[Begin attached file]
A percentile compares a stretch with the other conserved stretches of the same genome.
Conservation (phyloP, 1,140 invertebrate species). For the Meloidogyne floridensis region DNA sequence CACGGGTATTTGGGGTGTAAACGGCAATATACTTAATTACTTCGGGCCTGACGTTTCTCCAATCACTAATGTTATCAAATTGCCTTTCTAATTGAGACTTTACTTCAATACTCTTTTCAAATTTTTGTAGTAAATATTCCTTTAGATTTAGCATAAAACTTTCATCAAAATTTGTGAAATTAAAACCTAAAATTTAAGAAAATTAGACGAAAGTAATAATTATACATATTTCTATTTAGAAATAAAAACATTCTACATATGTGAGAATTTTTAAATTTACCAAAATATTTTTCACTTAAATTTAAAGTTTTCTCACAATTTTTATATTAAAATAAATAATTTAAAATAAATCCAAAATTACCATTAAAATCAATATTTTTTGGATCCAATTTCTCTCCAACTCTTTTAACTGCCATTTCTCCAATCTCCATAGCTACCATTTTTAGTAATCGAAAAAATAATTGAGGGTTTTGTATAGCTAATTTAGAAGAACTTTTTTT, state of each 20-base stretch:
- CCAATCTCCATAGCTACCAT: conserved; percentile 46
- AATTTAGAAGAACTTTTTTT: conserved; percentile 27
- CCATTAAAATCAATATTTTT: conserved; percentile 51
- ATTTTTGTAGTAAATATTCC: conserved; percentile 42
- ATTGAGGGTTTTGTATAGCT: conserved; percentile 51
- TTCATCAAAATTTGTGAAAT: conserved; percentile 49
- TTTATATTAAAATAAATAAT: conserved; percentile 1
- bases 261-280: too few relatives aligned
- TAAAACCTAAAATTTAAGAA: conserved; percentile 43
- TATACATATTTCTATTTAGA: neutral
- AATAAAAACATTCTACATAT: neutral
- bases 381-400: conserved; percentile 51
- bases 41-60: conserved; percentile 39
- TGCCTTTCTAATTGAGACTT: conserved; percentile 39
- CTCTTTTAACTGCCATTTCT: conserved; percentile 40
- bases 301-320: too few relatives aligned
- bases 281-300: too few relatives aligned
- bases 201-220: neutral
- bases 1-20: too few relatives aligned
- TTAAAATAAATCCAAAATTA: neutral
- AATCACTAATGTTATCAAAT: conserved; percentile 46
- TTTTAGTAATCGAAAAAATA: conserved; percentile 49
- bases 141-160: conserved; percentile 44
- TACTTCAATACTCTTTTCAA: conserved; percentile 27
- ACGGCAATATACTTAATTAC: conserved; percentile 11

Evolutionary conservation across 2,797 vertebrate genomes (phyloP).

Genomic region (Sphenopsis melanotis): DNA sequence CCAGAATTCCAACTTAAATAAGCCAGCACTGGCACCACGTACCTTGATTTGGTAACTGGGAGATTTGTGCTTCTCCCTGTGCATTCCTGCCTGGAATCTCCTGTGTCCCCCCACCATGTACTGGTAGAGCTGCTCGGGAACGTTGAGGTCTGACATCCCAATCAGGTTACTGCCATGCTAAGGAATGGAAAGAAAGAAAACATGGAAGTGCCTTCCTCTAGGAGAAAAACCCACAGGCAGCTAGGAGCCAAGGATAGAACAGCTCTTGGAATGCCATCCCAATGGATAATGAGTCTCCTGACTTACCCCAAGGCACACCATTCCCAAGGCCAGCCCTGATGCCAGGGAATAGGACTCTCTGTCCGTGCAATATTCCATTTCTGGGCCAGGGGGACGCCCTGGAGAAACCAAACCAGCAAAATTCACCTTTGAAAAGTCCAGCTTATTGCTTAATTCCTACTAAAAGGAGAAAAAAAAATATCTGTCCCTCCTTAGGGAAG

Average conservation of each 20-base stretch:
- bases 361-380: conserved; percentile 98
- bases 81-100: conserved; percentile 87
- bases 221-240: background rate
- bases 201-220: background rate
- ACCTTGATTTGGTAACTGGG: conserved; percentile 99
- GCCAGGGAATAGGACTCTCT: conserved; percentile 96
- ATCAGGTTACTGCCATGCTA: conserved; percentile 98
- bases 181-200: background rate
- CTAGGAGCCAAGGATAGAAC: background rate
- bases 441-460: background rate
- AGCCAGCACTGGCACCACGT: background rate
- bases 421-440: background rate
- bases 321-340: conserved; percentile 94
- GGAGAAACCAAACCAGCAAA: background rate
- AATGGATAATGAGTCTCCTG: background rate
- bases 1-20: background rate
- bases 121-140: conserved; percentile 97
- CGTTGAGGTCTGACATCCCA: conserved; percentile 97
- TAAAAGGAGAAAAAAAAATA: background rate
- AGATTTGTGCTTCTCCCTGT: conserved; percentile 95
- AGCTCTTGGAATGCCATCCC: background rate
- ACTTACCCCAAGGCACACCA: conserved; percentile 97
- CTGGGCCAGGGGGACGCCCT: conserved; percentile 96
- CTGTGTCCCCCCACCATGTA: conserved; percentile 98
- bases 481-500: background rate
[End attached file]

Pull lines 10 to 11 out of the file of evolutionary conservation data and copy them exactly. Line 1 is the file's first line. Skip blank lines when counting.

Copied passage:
- bases 261-280: too few relatives aligned
- TAAAACCTAAAATTTAAGAA: conserved; percentile 43